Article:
"Look at life through the windshield,
not the rear-view mirror.”
~ Byrd Baggett
Listen up. You're over the hump now. It's like Thursday at work, and you know that tomorrow is Friday and "Let's par-teee!' Yes, you've been through a traumatic experience ( divorce, death in the family, a terrible illness). But you're back on track. Still, there's one something you need to watch out for: living in the past.
For some, living in the past is recalling "the good ole days" in a relationship with "My good man that got away" or "That fine sister I let go." This is the one you still think about at night, even on some nights when you're with someone else. This is the one whose tender, sweet love and understanding haunt you at one in the morning, long past Keith Olberman, John Stewart, Steve Colbert and a host of commercials a bout Viagra and exercise equipment.
Embellishing upon history (if not rewriting it altogether), you recall how her warm smile and sweet demeanor was always there. Or you remember how, when he was away, he remembered to call and never hung up without saying, "I love you, baby."
Now, the daddy hates to say this, but by visiting history's home and staying too long, you could also be leaving the home of reality and heading for a freefall. You could be starting to live in the past and not moving to live for today and all today infolds-- living for history, and not for today and tomorrow. The daddy thinks it's time to sip that second cup of coffee and think of ways to make history today.
It's important to live for today and not dwell in the past. Living f or today means living with full awareness of one's environment, immediate and otherwise. it means being knowledgeable, not only of what is happening to ourselves but others around us as well . It means setting and priorities for our own lives and supporting other those goals and priorities of others, especially those of family and friends. It means living in today's world alert, active, and not allowing past experiences-- personal or political, bitter or sweet-- to keep us from being the person we can be i whatever role we play in life: father, mother, brother, sister, friend, citizen, daughter, doctor, nurse, pilot, flight attendant, maintenance, nun.
History is wonderful as a marker of a person, or a people's, evolution or progress, but it is no substitute for living. And while psychiatrists may benefit financially from you continuing to remain stuck in the past, it behooves you-- at some point-- to state calmly and slowly, "I- will not-be controlled-by my past. I- will take control- of my life-and make history today." Of course, if that doesn't do the trick, climb up a mountaintop and shout at the top of your lungs down into valleys, ghettoes, barrios and projects like Moses:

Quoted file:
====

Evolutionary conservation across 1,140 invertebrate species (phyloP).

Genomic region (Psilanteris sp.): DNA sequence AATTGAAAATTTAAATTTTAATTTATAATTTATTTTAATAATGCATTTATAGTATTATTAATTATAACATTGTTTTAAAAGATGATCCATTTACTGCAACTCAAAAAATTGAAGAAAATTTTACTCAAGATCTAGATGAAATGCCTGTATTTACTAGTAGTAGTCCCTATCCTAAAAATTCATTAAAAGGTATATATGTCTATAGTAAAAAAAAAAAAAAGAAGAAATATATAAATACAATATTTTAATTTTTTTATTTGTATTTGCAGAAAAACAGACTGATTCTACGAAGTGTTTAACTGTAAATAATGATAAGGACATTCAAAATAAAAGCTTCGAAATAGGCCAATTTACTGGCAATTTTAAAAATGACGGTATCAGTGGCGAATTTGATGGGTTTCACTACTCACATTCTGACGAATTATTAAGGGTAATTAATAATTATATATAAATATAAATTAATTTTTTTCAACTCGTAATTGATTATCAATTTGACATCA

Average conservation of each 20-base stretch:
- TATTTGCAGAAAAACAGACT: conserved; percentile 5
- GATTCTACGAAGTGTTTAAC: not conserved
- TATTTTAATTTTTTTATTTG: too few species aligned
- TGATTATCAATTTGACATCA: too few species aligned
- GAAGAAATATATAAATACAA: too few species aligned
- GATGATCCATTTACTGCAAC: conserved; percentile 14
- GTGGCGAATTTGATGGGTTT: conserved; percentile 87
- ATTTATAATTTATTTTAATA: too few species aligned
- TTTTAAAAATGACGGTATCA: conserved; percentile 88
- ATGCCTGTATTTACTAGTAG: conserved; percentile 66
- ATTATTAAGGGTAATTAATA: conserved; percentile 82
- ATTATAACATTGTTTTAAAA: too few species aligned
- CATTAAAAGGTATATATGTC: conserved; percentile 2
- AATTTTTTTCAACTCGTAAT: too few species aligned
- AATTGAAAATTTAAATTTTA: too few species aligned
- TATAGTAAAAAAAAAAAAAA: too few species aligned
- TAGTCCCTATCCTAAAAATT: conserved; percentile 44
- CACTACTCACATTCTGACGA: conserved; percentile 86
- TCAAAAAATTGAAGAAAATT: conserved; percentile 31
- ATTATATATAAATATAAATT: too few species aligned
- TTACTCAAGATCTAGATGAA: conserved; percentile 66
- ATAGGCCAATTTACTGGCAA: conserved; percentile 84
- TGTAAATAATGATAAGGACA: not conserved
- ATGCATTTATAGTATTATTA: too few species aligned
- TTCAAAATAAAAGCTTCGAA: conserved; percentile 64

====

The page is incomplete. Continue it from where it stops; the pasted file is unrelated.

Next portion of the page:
"I WILL NO LONGER BE CONTROLLED BY MY PAST!
I WILL TAKE CONTROL OF MY LIFE AND MAKE HISTORY TODAY!"
Face it: Some of us need to hear this over and over again, because we've allowed ourselves to become stuck. Was it an unworkable relationship and bitter divorce at the end? Domestic violence? An unfair job demotion? Being fired from a job because you spoke up? Denied yet another job because you're African American, Hispanic, a woman, or suspected of being gay? Regardless, dwelling in past experiences that produced such pain, and such raw emotions, can keep you from living today.
This is not only true for individuals but collections of people as well. For example, many African American have overcome obstacles of racism and poverty and excelled in their careers and in life . But many continue to be mired in dire poor, dangerous neighborhoods, with few marketable skills and even less hope. It is difficult not to wonder if this segment of African Americans continue to struggle with the holocaust of slavery and its economically and psychologically shattering political and economic structure of apartheid called sharecropping.
Some African Americans need to be reminded that history is also a part of the present. But some of it need not be our future. As the late great people's historian John Henrik Clarke was fond of saying, "All history if a current event Everything is everything." But he also said that, to survive , take the best from the past and bring it into the present and move forward. That, he said, is the only way to ensure a promising future.
Though Dr. Clarke was speaking to African Americans as a people, his wisdom applies no less to us individuals. He's saying that you should take the best from past relationships and make it work for your relationship today and for your happiness tomorrow. It doesn't mean that you forget the past. On the contrary, it means that you utilize the best of it to carve out a better tomorrow.
Now, the daddy wants to ask you something: are you living in the past or for today?